The Need for a Diagnosis?

Successful families understand the need for a diagnosis (and intervention) when there is concern for safety. “[D]iagnosis and intervention are necessary to ensure the health and safety of the patient,” when the individual is not managing medications, finances or transportation independently (Knopman and Peterson, 2014, p.1452).

Without a diagnosis, there is a “high risk for crisis-driven management such as acute hospitalizations, critical care unit admission, and premature institutionalization,” citing Tung (2020, p. 1281). All need to be avoided.

Diagnosis is not called for in all instances. As Knopman and Petersen point out, “cognitive screening of the elderly in the absence of a clinical concern has not been found to be of clear benefit. . . . The critics [of screening] point out the stigma associated with a diagnosis of cognitive impairment, the modest interventional opportunities, and the occasional reversal of MCI to cognitive normality” (2014, p. 1457).

Diagnosis and Intervention

If it is decided that a diagnosis is necessary, where can you turn? According to Jason Karlawish, M.D., Professor of Medicine, Perelman School of Medicine at the U. of Pennsylvania, it’s best to seek out the guidance of the person’s primary care physician, who would decide whether to make a referral to a specialist. Karlawish is the author of “The Problem of Alzheimer’s: How Science, Culture, and Politics Turned a Rare Disease into a Crisis and What We Can Do About It,” (St. Martin's Press, 2021), a book I highly recommend to families and for anyone in the position of serving clients.

To determine what is normal (and not) requires an individual assessment. Nine-tenths of the workup is history, according to Karlawish. The workup follows three themes and three stages of development.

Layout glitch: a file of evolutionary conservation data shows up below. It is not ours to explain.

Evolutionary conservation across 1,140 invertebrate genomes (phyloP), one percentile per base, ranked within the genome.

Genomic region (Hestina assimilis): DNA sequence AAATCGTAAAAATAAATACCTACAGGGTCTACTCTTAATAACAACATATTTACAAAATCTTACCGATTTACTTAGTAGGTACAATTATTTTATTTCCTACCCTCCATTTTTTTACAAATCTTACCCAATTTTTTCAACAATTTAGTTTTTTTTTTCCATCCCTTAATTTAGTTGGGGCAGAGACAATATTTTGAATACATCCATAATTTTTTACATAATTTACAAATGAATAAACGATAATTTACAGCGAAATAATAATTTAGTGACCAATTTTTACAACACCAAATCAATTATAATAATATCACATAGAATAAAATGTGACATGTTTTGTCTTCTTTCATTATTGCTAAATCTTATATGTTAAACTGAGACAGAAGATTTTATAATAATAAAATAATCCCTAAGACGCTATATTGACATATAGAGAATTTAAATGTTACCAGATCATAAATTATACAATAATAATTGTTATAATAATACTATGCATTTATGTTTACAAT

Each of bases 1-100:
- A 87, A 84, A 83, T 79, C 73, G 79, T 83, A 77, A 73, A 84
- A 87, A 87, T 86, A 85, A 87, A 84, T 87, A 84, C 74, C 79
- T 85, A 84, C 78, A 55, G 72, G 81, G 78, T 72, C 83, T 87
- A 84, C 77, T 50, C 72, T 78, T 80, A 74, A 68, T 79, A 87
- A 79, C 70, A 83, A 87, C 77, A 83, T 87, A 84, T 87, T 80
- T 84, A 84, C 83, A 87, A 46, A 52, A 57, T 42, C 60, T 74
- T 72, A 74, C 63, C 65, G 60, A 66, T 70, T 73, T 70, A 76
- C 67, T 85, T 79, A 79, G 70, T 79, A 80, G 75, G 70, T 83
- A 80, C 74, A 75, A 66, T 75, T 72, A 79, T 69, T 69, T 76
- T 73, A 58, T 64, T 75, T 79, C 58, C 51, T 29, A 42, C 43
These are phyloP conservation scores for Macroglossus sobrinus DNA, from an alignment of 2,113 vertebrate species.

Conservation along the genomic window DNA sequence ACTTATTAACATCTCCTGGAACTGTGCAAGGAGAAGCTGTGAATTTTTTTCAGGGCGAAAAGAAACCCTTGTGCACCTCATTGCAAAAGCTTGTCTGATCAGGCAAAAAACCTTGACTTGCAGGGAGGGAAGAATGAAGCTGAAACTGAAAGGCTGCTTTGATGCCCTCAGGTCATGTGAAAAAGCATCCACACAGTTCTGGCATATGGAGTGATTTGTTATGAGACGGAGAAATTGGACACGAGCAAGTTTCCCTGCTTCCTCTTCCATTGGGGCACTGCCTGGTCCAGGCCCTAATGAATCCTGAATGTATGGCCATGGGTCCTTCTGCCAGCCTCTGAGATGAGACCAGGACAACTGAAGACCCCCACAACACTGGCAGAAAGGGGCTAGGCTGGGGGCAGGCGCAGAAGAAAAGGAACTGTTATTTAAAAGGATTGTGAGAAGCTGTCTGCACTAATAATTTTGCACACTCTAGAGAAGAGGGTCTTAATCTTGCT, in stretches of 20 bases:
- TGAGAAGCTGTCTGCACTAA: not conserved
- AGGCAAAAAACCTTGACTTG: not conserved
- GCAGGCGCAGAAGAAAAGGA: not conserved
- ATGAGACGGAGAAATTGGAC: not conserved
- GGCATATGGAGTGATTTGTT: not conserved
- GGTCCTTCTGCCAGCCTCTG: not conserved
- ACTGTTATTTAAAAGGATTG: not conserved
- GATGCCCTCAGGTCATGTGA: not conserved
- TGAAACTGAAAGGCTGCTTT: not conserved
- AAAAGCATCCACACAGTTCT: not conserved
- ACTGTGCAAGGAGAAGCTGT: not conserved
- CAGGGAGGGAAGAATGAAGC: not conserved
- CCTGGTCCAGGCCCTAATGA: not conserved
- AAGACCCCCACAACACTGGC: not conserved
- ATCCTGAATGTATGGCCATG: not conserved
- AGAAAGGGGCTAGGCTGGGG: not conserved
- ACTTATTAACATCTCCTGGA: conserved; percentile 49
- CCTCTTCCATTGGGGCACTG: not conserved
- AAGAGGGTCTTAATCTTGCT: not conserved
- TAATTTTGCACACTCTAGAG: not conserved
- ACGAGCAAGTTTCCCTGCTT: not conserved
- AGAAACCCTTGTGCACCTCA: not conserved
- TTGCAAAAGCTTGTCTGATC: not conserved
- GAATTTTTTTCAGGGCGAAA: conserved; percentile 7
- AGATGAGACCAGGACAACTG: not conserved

1. Difficulties performing the usual everyday tasks the person once performed effortlessly, such as taking medications or traveling outside the home.
  2. Changes in behavior and mood. Apathy is the earliest and most common symptom.
  3. Anxiety, depression, and false beliefs or delusions.

Developing a history involves talking to not only the person, but also “informants” such as a spouse or family members, or others who have witnessed changes over time.

A timely diagnosis is the goal; timely, meaning early in the onset of a potential disease. The sooner a diagnosis can be reliably achieved, the sooner a plan can be developed for the immediate and future care of the individual. Further, there is an opportunity to involve the individual, as “In the early stages, such as MCI, patients are aware of their cognitive difficulties and may themselves raise the concern with their physician” (Knopman and Petersen, 2014, p. 1455).

When it’s time for a diagnosis, an expansive review is necessary, as described in Mayo Clinic’s “Approach to the Older Adult with New Cognitive Symptoms,” June 2020. (See resources.) That review involves a full medical history from both the individual and family members, along with a mental status examination and functional review of strengths and weaknesses in performing daily living tasks over time.

ABA- Senior Lawyers Division

Julie Jason

Categories: dementia